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Blind adventurer Amar Latif takes us along one of Yorkshire’s most stunning river valleys. He abseils into a hidden gorge, canoes across a reservoir and meets the local llamas.

Blind adventurer Amar Latif takes us on a route along one of Yorkshire’s most stunning river valleys. He abseils into a hidden gorge, canoes across a reservoir, and meets the local llamas while following a riverside trail along the Nidd.

Grab your boots and join adventurer Amar Latif as he takes us on a journey along one of Yorkshire’s most surprising rivers. As a blind man with a passion for outdoor adventure, Amar discover how the stunning landscape along the River Nidd has been shaped, while abseiling into a hidden canyon, discovering the remains of an abandoned village, canoeing over Bradford’s water supply and meeting the local llamas.

Amar’s 13-mile route takes in the most stunning parts of this unique river valley. It’s the place where mysterious gorges have been carved out over thousands of years, where villages have been left abandoned after huge civil engineering projects, and where the farms of the future are taking hold in the landscape. It is packed with intriguing history, stunning nature and incredible views.

We hear how Amar was introduced to outdoor adventure after he became blind when he was 18. Climbing Yorkshire’s Three Peaks was his first major challenge so the scenery of North Yorkshire still means the world to him.

His journey starts at Scar House Reservoir, where the source of the Nidd rises dramatically behind the dam wall. He starts his journey by canoe with a local instructor, paddling across the reservoir – before he explores the remains of a mysterious vanishing village that was once home to 1,250 people. With impressive archive pictures, he discovers how it housed families working on the revolutionary reservoir project which now provides most of Bradford’s water supply. Remains include the projection booth of a stunning 600-seat cinema.

Amar’s journey then continues down the Nidd valley – where the landscape is rapidly changing. Farmer Martyn Brown has turned his back on sheep and crops, and spent this year planting 10,000 trees on his 970-acre farm by the Nidd. He is part of a movement to revolutionise the way farms connect with nature. Amar meets him to investigate how this farm is transforming the fortunes of the local wildlife – and also helps out with a spot of dry stone walling to stop the sheep nibbling the new trees.

Walking with his guide, Amar then heads up and over the moor before descending to the dramatic How Stean Gorge. On the way, there is a brief stop at Middlesmoor where he explains how blind people can still enjoy stunning views like this.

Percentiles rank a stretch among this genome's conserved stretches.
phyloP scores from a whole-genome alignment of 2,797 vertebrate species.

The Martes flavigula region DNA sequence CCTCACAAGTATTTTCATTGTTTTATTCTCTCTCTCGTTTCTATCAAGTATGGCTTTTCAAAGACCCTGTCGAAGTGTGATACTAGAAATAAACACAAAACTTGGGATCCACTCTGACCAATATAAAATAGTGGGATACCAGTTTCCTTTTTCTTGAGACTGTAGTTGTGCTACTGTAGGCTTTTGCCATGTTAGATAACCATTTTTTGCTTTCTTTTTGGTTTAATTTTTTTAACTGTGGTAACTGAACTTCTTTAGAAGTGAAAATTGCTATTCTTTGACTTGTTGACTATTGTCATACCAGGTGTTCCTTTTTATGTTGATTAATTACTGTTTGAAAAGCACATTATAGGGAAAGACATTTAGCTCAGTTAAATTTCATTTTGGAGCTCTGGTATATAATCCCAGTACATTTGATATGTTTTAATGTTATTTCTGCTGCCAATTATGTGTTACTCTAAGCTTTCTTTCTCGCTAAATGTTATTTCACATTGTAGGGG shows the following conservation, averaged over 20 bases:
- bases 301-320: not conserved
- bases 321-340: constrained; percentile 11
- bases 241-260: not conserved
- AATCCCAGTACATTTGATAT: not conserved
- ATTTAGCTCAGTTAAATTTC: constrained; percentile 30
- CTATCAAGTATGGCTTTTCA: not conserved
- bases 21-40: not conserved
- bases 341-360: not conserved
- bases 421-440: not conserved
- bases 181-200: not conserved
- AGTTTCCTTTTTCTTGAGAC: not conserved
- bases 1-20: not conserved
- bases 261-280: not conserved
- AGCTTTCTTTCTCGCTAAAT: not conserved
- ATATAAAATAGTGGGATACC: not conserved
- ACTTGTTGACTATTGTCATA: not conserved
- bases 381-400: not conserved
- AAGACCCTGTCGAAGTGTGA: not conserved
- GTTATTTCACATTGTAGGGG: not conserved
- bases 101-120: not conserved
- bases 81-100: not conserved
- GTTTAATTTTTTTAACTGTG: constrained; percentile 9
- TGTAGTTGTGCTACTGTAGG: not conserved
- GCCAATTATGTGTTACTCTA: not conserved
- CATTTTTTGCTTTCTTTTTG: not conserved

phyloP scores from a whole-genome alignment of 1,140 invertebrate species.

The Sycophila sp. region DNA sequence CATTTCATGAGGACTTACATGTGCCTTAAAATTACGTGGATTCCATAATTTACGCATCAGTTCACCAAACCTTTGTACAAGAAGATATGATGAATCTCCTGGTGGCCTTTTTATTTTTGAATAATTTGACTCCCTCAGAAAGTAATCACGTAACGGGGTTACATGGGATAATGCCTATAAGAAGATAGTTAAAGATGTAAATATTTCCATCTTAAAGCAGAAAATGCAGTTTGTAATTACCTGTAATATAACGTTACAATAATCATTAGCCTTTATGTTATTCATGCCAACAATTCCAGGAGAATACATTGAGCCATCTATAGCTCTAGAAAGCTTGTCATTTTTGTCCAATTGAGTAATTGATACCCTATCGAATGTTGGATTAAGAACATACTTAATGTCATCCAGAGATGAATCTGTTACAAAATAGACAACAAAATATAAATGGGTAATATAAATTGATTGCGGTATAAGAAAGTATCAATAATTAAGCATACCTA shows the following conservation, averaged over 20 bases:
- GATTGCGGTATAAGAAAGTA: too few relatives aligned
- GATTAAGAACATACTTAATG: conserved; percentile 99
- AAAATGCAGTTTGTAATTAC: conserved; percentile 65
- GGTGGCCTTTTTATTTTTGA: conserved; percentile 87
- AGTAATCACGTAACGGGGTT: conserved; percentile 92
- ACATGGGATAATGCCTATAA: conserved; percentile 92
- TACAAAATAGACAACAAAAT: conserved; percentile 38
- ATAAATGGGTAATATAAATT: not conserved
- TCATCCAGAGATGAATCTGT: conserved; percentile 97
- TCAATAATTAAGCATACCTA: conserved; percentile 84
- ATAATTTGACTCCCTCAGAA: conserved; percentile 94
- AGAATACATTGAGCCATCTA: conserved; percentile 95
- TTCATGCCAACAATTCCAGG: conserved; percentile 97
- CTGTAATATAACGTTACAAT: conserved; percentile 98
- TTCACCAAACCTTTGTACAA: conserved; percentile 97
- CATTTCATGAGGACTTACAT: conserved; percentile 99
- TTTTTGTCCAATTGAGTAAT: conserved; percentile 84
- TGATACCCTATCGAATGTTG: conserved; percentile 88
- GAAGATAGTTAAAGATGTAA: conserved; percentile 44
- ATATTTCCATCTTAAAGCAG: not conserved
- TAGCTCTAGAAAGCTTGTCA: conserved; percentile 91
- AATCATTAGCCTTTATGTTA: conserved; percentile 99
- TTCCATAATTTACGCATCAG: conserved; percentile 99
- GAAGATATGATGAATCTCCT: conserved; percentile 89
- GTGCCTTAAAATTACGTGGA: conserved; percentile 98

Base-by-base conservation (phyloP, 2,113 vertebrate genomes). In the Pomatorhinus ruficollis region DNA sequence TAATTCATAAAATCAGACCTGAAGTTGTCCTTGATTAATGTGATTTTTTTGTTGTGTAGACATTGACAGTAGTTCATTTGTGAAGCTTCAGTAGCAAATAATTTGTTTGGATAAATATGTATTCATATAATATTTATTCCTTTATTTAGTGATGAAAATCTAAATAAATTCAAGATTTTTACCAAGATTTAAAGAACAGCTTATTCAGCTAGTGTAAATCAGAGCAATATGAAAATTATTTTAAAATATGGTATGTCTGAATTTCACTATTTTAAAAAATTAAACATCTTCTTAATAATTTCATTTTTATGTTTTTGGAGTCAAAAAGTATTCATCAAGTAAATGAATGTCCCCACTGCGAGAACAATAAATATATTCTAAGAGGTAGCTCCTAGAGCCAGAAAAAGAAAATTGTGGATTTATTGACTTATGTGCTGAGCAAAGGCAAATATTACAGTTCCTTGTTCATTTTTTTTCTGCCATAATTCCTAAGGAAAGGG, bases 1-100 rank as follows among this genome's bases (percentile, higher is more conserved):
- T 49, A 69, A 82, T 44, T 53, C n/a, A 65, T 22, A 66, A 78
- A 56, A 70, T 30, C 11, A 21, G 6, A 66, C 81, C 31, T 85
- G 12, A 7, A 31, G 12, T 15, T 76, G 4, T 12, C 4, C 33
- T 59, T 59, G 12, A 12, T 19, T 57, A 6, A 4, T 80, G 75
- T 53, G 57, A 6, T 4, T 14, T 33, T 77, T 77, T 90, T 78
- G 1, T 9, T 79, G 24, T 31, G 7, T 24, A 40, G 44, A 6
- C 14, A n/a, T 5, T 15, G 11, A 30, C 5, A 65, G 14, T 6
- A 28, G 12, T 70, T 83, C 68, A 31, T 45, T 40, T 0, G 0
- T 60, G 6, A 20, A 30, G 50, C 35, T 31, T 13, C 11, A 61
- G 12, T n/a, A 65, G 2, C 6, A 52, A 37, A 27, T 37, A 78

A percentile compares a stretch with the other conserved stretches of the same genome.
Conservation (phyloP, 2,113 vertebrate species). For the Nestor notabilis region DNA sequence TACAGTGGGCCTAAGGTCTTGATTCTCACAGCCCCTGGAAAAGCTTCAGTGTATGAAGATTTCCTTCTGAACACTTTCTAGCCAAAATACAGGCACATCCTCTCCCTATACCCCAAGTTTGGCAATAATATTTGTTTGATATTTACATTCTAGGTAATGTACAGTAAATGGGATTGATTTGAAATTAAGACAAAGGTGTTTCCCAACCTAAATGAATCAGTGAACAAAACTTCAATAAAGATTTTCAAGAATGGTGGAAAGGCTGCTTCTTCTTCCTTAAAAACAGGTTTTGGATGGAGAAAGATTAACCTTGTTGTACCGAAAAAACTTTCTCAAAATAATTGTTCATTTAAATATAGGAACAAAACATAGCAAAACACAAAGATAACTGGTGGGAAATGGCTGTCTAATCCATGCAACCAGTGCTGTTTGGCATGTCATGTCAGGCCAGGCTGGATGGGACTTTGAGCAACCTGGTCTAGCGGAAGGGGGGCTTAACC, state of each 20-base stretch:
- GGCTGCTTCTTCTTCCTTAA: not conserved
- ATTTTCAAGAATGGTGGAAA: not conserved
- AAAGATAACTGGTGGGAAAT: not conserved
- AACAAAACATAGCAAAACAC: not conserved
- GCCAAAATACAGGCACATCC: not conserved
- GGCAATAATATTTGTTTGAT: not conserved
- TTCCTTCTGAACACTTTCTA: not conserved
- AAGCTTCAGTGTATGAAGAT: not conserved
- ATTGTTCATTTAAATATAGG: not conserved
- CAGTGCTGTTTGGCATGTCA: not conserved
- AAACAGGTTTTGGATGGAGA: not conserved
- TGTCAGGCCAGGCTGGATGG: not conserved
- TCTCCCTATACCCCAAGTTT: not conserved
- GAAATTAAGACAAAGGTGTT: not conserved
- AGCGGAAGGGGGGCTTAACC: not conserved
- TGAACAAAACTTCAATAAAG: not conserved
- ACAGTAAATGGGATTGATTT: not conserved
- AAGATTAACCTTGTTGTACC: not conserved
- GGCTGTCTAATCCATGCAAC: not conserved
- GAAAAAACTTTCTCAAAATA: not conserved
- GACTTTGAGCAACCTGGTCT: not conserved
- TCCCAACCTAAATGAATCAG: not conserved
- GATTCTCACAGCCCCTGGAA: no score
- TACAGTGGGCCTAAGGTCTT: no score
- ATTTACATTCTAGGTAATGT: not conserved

Putting on his wetsuit, Amar then takes on a spectacular limestone ravine carved out over thousands of years by the power of the river. With instructor Tony Liddy, he abseils 45 feet into the gorge below. With specialist waterproof cameras, they explore a hidden area of incredible beauty and examine the natural rock formations and how the gorge came to be.

Continuing downstream, with stunning aerials and idyllic filming, Amar and his guide continue to Pateley Bridge – stopping to help catch wild brown trout on the river.

Amar then heads to what is officially the oldest sweet shop in England. Tasting the old classics, operating the vintage confectionary machines and talking all things sweet with its charismatic owner, Amar revels in the nostalgia that brings so many visitors to this beautiful village.

His journey then continues down the river valley – as the autumn leaves line the path as the river widens. His journey concludes by meeting a remarkable farmer’s wife. After going to buy a horse and coming home with a llama ten years ago, Suzanne Benson is the proud owner of a llama trekking farm in the beautiful countryside beside the River Nidd. Suzanne takes Amar on a llama trek, where he reflects on how he was in Peru when he last came across one, and wonders if a llama would make for a good guide dog replacement. They finish with a scenic trek overlooking this unique part of the Yorkshire Dales.

With high quality drone filming, stunning helicopter aerials, shots under the surface of the river itself and bespoke craft filming, this is a high quality film showcasing one of the most impressive but rarely visited parts of Yorkshire – all fronted by a witty, engaging and dynamic new presenter.

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29 minutes

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